“So what are you wearing to the TNC?”
“Oh, you know, just jeans and a going out top… ”
This is an exchange that I have borne witness to far too often in the dorm halls of Claremont McKenna College (CMC). It was my hope and dream that we left the “jeans and a going out top” ensemble back in high school. But since this fashion phenomenon is alive and well across the 5Cs, let’s examine what the students of the Claremont Colleges think of it.
Ruva Kiara CM ’25 brought up the contrast between outfits students wear to class versus going out.
“I think that surprisingly the choices of what people wear [at] night are similar across the 5Cs despite [the fact] that during the day, people dress differently,” Kiara said.
Even though daytime fashion at the 5Cs is clearly distinct and it is easy to identify who goes to Pitzer College versus who goes to Harvey Mudd College, something strange happens after the sun sets. Everyone comes out of the shadows in their jeans and crop tops, mixing into the crowd and disguising themselves.
Still, women’s fashion at the 5Cs still seems to top men’s.
“I feel like [women’s fashion is] more put together than the men’s going out fashion for sure,” Grace Florendo CM ’25 said. “The women definitely have better style across the 5Cs compared to the men.”
One reason, at least at CMC, may be that women don’t have such a deep emotional attachment to their Claremont-Mudd-Scripps shirts, some say …
Now, let’s get something straight: The adjective “basic” does not mean that something is bad — it just means that a lot of people agree that it’s good. As for the “jeans and a going out top” trend, people lean towards it because it’s easy; it’s comfortable and it consists of pieces that most already own. Natalie Owen SC ’25 stressed the benefit of having basic items in a wardrobe.
“I think it can be subversive to be a woman wearing jeans and [a] going out top because in the face of criticism that you might be basic, you’re saying that you don’t care,” Owen said. “That being said, I think that it’s valuable to be more creative sometimes.”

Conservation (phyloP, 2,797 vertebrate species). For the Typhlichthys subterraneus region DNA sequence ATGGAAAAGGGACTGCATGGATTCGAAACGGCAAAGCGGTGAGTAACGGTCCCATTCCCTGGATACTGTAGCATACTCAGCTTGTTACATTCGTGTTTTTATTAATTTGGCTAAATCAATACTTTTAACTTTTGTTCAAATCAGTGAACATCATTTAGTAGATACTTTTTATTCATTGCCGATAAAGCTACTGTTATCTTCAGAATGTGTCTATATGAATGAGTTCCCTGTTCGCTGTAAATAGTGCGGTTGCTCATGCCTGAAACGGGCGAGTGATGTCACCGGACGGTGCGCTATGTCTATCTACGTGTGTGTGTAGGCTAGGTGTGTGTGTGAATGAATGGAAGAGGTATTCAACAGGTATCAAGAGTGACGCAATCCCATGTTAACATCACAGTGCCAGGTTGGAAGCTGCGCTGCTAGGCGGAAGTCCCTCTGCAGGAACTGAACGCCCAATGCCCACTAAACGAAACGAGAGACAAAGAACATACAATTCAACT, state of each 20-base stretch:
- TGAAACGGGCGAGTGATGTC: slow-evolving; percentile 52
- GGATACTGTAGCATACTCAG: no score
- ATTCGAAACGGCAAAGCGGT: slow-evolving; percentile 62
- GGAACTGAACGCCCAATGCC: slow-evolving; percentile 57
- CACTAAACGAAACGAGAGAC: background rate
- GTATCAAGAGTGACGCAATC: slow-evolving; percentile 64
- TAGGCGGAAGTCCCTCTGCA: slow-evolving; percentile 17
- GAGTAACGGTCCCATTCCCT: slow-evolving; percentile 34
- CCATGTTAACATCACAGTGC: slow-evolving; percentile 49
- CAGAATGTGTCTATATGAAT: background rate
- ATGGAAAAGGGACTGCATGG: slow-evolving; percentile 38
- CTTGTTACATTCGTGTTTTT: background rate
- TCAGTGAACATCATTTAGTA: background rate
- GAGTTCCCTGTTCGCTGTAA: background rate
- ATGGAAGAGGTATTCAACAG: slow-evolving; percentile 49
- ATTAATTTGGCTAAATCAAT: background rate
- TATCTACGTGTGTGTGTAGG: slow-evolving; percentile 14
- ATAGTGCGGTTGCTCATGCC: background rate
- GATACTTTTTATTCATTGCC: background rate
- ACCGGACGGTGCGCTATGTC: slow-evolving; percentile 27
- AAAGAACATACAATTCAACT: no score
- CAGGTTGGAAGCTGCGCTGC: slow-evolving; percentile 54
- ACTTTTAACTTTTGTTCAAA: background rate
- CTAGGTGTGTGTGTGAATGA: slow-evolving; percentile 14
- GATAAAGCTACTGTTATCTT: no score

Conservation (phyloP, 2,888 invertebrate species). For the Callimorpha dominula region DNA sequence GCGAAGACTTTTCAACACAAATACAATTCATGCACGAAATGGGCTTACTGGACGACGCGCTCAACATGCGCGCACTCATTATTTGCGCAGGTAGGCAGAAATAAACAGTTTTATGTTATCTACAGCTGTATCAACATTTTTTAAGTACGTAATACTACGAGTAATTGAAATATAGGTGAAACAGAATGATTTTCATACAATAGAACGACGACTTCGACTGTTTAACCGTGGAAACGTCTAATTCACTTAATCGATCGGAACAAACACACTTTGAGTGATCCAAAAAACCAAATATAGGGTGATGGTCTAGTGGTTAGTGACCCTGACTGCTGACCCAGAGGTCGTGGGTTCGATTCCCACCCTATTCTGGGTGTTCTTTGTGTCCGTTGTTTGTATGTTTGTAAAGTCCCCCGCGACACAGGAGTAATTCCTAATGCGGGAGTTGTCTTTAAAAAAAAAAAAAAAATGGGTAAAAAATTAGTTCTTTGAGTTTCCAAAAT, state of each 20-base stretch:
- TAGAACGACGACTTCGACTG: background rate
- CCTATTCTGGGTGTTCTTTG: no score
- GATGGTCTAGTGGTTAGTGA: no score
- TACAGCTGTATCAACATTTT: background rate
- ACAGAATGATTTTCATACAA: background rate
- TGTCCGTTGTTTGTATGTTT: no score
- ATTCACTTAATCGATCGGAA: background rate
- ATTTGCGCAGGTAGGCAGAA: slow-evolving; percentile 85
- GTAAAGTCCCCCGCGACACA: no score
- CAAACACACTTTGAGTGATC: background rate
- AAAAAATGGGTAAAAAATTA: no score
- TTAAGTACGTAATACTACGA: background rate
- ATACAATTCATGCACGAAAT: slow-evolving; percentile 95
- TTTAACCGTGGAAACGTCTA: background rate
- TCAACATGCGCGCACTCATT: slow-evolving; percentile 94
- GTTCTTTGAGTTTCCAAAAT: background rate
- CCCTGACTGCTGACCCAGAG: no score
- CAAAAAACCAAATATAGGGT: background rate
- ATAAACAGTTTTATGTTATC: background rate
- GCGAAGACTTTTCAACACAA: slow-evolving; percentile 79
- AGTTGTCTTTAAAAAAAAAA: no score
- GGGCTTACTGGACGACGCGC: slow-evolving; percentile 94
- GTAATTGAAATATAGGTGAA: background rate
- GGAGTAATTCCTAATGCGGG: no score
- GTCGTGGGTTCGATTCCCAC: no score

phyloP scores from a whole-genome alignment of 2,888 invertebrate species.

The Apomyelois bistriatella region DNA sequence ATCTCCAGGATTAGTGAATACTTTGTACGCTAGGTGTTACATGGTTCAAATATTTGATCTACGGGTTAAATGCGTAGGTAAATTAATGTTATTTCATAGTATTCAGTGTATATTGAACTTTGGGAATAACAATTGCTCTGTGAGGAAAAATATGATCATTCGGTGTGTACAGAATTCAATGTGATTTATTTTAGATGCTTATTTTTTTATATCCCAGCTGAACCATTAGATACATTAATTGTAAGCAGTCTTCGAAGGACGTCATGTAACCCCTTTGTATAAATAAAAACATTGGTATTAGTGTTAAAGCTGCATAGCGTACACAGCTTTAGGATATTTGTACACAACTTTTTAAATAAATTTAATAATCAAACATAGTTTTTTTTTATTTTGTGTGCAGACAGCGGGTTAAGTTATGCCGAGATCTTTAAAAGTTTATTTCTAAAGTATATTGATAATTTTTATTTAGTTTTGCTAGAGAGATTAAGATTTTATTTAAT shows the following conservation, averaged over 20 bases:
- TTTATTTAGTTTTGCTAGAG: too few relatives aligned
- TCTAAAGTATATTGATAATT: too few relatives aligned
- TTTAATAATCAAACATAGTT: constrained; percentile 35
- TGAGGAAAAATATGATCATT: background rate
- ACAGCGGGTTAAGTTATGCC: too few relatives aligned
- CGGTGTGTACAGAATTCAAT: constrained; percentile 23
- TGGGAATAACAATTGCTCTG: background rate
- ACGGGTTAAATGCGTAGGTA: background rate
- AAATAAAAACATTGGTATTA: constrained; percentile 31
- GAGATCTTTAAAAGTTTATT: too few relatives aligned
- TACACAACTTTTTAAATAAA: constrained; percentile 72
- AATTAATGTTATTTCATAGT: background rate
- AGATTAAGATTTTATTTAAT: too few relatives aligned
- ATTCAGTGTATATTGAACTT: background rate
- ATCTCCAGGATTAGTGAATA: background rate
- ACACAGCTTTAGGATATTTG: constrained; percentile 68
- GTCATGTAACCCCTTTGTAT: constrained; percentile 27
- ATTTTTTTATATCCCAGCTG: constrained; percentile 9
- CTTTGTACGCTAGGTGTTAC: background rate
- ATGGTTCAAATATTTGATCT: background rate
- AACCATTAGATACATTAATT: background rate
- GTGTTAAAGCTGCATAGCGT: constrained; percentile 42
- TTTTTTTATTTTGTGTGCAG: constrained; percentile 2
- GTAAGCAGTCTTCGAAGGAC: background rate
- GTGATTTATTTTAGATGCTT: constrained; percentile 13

If you are someone who is deeply satisfied with your current party look, more power to you. But I have an underlying fear that there is something more to this than just a lot of people liking the same outfit — there may be some degree of conformity, anxiety and judgment here.
“Just like with the sense of men feeling that they have to dress-down to fit in with their peers, I think that “jeans and a going out top” has been used as a scapegoat for a safe and tested-out option that will not make you stand out or provoke attention from others.”
“I’m really glad that you’re addressing this,” Owen said. “And I think it’s a layered issue that is important to address as you did in your previous article about men’s fashion. It’s important to acknowledge stagnation in fashion.”
Just like with the sense of men feeling that they have to dress-down to fit in with their peers, I think that “jeans and a going out top” has been used as a scapegoat for a safe and tested-out option that will not make you stand out or provoke attention from others.
It’s okay to have an easy go-to — something that you can throw on quickly and feel good in — but what about exploring other options that you may fall in love with? What about creativity, self expression and boldness? Why not give it a try, even just once?
I rarely see anyone sporting a dress to the regular, non-themed weekend bashes, which I think is a noteworthy alternative. “I would say a dress is always a great option because you’re not constricted … by a waistline like from a pair of jeans,” Haley Morton CM ’25 said.
And as for those chilly, fall nights coming up, why not elevate the look of your summer skirt with a pair of funky, patterned tights, leg warmers, or knee high socks? Jackets are also often overlooked, as they are usually used to get to and from the venue, but a leather or jean jacket could be used not only for warmth, but also as an accessory.
There is something to be said for the prioritization of comfort above everything else and conformity to fashion norms that we see at the 5Cs. I seriously encourage everyone to engage in a little introspection and ask yourselves why you choose to dress the way that you do. Is it truly just for you or do you dress for other people? Do you actually not care about fashion or do you just not know where to start?
At the end of the day, your fashion is only a reflection of yourself. Unfortunately, I do not have the power to make everyone care about their style. But if I can inspire a handful of people to explore their creativity and empower them — I consider my job done.
Elizaveta (Lisa) Gorelik CM’25 is from Moscow, Russia. She has to confess that she does in fact own one CMS shirt…